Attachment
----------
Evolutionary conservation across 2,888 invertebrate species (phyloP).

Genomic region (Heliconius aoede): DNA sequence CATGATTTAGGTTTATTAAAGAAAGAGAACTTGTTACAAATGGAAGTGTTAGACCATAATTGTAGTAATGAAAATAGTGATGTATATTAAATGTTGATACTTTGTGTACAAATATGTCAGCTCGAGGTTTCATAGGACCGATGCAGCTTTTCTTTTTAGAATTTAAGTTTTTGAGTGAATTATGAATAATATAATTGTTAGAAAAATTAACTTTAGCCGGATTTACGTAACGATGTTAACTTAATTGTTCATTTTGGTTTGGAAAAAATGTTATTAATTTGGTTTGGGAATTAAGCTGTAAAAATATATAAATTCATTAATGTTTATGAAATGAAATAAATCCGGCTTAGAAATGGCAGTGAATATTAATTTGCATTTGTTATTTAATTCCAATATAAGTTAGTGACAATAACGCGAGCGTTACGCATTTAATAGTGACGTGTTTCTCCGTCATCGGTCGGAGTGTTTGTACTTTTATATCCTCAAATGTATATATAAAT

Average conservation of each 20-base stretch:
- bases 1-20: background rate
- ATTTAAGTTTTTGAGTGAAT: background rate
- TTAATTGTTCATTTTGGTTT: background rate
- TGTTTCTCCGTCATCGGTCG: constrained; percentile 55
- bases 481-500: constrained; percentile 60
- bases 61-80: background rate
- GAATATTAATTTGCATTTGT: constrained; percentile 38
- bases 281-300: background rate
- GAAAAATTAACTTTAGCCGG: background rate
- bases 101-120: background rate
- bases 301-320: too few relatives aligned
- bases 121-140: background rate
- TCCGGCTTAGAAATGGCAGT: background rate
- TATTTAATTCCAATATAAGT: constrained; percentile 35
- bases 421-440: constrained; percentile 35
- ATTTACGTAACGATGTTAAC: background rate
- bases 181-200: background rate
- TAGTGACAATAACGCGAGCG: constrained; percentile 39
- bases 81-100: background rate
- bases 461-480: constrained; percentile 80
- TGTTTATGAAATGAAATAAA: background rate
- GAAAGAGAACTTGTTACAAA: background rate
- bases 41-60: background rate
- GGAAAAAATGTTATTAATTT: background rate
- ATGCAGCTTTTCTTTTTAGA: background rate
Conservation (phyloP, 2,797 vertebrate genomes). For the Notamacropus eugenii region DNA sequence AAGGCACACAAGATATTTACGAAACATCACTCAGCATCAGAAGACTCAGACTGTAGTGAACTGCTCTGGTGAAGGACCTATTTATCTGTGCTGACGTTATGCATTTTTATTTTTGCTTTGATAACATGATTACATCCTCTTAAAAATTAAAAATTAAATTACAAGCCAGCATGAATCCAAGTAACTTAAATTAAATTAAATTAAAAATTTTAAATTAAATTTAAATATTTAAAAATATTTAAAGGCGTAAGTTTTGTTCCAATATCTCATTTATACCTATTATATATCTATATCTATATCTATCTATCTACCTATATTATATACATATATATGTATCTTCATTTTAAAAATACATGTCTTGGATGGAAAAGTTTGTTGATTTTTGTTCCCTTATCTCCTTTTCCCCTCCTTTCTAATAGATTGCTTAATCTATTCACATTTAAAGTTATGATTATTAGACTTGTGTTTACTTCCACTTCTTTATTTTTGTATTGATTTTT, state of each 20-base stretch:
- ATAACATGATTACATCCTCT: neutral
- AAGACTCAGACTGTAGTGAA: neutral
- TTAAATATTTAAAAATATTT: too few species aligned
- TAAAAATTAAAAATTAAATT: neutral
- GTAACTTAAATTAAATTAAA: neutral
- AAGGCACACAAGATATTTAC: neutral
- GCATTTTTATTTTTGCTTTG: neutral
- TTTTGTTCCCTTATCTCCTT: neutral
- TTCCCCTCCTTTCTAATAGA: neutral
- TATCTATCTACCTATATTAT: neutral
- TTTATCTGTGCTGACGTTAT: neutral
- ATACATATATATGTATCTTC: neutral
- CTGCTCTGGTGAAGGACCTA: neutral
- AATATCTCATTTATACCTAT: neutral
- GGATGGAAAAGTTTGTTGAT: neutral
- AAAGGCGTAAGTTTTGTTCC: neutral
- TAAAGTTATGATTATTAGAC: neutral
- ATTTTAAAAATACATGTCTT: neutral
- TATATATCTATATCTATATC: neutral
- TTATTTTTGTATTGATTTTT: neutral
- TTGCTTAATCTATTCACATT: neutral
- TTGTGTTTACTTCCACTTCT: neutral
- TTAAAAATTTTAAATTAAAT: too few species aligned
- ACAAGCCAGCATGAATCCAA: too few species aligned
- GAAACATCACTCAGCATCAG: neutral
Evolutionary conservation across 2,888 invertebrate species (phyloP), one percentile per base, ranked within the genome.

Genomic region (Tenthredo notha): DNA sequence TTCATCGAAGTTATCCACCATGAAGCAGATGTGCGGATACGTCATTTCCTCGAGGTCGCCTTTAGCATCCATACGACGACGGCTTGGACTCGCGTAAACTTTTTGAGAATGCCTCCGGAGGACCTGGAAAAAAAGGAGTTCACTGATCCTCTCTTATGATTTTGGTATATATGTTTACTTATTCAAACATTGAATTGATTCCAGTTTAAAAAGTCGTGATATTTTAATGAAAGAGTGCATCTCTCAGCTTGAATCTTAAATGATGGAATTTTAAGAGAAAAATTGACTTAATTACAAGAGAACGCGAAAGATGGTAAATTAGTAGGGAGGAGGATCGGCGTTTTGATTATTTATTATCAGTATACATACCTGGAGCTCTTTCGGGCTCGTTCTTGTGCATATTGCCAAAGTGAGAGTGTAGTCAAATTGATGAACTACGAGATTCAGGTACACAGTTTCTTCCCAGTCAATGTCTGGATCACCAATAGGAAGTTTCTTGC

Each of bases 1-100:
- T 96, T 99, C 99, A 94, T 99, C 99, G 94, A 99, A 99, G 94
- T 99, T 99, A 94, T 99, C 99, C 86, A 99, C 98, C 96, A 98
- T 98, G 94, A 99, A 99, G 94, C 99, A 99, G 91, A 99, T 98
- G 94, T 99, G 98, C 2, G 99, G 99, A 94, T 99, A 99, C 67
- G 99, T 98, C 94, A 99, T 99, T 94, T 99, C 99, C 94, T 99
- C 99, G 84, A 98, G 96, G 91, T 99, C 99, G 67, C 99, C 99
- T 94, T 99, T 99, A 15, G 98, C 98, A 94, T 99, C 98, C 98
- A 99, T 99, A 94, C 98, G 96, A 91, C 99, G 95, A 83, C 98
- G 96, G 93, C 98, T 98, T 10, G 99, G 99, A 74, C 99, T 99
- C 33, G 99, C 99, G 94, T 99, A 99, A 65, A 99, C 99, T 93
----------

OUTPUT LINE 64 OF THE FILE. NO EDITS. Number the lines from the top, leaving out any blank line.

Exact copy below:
- T 94, T 99, T 99, A 15, G 98, C 98, A 94, T 99, C 98, C 98